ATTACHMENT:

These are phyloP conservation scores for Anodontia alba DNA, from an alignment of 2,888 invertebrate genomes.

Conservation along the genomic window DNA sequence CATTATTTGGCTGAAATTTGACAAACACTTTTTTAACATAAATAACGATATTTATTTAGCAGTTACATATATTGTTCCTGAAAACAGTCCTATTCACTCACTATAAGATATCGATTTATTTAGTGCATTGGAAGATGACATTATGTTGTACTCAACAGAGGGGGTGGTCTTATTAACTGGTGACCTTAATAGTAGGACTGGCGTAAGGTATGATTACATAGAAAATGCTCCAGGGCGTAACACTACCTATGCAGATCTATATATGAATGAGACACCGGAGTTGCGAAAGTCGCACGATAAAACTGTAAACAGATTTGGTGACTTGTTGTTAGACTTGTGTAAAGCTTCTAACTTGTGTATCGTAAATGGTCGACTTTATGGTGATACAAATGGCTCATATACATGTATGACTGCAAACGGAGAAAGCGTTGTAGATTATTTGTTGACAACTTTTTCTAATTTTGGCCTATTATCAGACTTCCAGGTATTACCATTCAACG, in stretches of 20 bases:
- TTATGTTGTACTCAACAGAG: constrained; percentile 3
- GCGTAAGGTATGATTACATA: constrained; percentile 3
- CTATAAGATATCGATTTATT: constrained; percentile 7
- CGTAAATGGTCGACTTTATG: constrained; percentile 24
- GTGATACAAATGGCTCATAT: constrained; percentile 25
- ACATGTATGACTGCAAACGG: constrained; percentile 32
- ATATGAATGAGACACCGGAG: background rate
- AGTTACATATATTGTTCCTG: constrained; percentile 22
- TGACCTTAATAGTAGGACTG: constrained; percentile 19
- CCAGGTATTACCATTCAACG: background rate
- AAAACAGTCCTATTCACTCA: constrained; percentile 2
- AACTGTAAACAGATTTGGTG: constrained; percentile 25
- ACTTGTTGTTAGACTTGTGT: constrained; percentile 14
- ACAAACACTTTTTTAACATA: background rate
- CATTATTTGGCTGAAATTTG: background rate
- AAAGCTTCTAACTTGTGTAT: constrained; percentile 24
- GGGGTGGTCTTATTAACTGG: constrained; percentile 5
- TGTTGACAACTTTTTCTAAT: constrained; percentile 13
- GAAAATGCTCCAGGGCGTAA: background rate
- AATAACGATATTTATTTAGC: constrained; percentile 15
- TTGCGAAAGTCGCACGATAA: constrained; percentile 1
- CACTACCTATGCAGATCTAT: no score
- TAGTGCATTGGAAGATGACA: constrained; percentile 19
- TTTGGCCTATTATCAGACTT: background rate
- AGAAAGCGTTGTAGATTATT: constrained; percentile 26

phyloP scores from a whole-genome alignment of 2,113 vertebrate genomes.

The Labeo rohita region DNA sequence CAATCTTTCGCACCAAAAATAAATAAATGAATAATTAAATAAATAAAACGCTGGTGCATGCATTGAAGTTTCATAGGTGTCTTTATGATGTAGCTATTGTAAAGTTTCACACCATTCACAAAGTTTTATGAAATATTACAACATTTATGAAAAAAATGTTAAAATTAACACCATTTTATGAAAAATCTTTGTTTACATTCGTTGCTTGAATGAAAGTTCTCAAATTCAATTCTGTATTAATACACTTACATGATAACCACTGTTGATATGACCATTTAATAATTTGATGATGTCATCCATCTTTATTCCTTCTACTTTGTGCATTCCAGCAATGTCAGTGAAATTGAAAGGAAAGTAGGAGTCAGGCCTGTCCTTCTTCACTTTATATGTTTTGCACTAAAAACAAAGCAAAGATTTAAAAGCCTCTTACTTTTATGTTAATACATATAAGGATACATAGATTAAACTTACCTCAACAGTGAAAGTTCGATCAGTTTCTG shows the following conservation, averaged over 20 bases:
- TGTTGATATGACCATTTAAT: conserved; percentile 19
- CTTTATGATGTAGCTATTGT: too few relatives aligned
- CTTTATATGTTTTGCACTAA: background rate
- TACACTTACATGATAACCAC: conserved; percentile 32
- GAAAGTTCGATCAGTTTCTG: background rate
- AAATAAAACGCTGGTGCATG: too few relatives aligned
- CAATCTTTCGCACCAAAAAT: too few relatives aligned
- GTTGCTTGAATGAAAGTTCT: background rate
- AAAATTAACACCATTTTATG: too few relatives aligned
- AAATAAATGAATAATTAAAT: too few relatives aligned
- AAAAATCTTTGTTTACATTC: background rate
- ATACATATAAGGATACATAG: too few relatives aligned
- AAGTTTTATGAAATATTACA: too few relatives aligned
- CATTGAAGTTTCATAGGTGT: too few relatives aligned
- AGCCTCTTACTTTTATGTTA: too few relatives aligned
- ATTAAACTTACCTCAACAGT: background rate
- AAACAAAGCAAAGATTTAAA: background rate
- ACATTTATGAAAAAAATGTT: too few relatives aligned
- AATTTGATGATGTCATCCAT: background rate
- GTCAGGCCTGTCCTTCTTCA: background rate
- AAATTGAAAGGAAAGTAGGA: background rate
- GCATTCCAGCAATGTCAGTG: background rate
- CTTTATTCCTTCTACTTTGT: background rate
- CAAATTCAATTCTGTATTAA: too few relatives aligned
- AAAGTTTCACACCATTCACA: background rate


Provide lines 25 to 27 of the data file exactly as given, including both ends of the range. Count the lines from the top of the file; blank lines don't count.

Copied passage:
- TAGTGCATTGGAAGATGACA: constrained; percentile 19
- TTTGGCCTATTATCAGACTT: background rate
- AGAAAGCGTTGTAGATTATT: constrained; percentile 26